Thousands rally against B.C. government

Canadian Press Saturday, May 25  Online Edition, Posted at 3:58 PM EST

Vancouver A festive demonstration against the British Columbia government drew thousands of people from all sectors to downtown Vancouver Saturday.

After a year in office, the provincial government has angered teachers and nurses who were legislated back to work with an imposed contract; upset seniors with changes to long-term care; sparked friction with doctors by withdrawing a binding arbitration award and angered lawyers over cuts to legal aid. Don Bremner, a senior who said he considers his job "fighting for everything," said he has a message for Premier Gordon Campbell: "Resign. Give us a new shot at 'em. Get rid of the cranks he's got in there."

Scores of balloons, a union float, aboriginal drummers, placards waved by union leaders, Communists and other activists made for a colorful and festive display as marchers converged and headed for a rally at a nearby beach. But the march had to be delayed by a half hour because of a poor turnout in warm, drizzling rain.

One doctor, angered over the ongoing dispute with the province, which has seen physicians cancel more than 1,000 surgeries and threaten more, said she wanted to attend to send a message. She declined to give her name. Jacqui Birchall, a high school teacher, said she disagrees with a whole list of B.C. Liberal policies. She called Mr. Campbell a fascist. "I think what he's doing is ruining our province, ruining the lives of our young people." Ken Hiebert, a longshoreman, handed out flags and buttons advocating a general strike which could "compel government to reverse their directions."

The Liberals won 77 of 79 seats in last May's election, ending 10 years of NDP power. While that overwhelming public support has eroded in opinion surveys, recent polls suggest the Liberals would likely win another majority. Respondents felt the province was worse off than a year ago but expected things to get better. Promising a "new era" of government, the Liberals announced a program to cut 12,000 public service positions over three years, closed courthouses, cut thousands of hospital and long-term care beds and has introduced changes to the Labour Code.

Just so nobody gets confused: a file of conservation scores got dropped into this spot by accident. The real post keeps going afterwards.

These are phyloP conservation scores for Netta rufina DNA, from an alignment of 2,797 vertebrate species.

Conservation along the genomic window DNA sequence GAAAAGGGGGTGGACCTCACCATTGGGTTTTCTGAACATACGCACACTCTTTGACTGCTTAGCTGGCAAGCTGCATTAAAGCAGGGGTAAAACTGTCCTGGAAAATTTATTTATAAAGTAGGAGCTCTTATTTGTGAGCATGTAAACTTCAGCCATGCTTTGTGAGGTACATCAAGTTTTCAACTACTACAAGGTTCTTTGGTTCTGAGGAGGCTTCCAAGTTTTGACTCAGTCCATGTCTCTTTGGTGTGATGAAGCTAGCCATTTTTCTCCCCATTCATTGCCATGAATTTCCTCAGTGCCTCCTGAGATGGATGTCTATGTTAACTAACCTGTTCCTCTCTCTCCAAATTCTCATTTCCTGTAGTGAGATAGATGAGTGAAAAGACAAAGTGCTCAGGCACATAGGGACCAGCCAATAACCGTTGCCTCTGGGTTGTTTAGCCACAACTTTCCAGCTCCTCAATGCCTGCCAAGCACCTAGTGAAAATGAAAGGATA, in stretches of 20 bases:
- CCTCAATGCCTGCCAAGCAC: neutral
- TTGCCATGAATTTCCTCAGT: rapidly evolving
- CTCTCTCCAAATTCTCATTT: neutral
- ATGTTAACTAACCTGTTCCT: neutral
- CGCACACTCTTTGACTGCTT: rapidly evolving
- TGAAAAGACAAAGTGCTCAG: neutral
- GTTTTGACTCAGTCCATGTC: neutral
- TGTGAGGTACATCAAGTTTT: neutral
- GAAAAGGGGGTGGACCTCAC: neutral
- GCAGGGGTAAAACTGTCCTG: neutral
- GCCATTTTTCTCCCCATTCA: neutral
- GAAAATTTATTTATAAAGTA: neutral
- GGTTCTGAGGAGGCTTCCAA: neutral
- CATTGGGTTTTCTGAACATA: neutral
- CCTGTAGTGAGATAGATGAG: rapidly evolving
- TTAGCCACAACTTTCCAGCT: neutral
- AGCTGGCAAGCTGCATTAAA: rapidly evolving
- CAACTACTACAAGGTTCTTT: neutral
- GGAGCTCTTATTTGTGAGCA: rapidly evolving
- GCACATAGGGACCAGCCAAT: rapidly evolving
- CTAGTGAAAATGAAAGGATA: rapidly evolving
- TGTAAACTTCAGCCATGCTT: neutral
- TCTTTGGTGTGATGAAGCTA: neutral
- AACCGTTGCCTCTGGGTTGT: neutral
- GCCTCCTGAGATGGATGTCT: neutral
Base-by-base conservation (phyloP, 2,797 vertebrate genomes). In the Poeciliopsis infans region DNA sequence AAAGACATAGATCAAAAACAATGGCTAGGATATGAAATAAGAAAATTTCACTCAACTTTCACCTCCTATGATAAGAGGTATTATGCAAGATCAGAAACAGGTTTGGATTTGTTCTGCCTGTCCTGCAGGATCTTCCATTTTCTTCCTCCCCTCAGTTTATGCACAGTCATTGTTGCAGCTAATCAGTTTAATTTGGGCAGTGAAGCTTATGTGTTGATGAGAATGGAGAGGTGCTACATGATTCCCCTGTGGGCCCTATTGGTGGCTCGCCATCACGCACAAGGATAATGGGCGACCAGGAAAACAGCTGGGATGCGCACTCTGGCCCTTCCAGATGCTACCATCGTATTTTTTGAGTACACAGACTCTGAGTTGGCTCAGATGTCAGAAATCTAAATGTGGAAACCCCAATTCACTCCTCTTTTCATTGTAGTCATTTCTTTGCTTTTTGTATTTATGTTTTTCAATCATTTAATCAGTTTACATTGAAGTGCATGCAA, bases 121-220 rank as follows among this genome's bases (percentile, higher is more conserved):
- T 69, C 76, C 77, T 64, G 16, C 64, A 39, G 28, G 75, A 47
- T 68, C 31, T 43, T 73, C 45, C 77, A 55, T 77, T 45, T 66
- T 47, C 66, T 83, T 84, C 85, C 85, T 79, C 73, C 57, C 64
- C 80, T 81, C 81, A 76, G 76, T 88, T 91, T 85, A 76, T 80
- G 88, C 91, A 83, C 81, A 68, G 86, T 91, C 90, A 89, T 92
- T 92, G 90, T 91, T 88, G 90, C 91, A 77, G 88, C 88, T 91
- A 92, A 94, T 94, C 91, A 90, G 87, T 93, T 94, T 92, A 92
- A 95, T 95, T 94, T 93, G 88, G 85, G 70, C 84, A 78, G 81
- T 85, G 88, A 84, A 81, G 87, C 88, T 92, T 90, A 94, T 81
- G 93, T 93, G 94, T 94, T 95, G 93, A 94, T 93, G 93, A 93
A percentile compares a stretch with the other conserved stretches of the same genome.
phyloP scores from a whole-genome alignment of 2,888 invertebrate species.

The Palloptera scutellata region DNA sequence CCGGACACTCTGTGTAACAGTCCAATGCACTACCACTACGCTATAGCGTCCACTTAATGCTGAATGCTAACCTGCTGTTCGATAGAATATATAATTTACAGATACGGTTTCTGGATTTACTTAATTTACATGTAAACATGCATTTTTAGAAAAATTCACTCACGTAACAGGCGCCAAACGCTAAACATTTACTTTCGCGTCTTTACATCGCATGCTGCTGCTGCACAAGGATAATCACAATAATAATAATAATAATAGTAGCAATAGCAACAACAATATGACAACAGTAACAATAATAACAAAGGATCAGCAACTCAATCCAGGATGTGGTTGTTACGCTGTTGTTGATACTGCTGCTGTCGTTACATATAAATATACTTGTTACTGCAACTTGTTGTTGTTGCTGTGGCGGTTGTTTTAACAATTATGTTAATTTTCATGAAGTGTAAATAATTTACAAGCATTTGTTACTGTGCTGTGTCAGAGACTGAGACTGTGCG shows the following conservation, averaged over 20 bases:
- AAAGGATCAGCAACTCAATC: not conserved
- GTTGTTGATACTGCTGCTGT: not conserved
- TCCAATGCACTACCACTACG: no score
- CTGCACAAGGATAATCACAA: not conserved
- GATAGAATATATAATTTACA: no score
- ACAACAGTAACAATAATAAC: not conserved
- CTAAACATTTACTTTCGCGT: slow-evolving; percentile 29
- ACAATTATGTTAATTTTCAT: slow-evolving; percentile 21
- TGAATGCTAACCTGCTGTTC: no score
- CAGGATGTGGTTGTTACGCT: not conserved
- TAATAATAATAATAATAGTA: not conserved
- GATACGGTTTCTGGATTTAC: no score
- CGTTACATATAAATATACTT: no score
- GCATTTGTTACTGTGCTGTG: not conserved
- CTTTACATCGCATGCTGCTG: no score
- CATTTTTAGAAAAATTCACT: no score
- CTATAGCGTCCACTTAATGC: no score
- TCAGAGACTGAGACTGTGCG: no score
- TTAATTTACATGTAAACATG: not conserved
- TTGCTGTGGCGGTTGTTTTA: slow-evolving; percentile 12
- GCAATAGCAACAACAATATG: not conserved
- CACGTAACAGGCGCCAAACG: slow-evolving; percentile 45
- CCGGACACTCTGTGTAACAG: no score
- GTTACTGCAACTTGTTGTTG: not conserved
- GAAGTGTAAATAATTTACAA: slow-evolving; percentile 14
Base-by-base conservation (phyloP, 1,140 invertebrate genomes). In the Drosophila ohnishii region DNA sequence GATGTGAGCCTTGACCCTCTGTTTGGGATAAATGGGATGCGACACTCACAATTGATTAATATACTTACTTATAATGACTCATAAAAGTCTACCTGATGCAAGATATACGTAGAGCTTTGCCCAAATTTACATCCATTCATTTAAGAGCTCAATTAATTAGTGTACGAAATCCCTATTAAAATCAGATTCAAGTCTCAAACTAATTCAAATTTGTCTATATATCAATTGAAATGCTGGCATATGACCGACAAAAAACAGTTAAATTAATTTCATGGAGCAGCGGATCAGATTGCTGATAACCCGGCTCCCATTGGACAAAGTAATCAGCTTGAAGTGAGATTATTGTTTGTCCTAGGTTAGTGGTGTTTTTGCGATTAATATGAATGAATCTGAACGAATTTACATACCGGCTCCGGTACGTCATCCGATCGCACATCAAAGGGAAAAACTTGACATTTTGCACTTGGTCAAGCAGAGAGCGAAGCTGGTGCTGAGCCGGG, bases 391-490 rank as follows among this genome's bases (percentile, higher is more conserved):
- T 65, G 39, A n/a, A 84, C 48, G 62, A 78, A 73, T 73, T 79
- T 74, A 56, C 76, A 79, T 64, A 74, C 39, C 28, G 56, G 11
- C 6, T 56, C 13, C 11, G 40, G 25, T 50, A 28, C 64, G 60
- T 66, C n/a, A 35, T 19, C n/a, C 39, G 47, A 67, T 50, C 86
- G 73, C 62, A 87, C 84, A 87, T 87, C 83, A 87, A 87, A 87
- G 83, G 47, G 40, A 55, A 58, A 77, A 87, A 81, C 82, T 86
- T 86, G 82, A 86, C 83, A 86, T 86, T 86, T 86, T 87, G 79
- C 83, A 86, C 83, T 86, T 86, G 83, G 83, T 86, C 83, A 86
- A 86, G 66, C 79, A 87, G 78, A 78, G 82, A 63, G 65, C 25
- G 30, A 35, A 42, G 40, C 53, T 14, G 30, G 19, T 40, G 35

The government has said radical measures were necessary to deal with a budget deficit of more than $4-billion. Mr. Bremner acknowledged the government remains popular and would likely win again, "but at least we'd have some opposition, I'm damned sure of that."

Saturday's rally was the second major protest this year. A demonstration on the lawns of the legislature in Victoria on Feb. 23 drew between 20,000 and 40,000 estimates varied between police and rally organizers. Jim Sinclair, president of the B.C. Federation of Labour, which co-ordinated Saturday's event, hoped turnout this time would rival the Solidarity Movement protests of 1983, when upwards of 40,000 crowded downtown Vancouver to oppose Social Credit government cutbacks.

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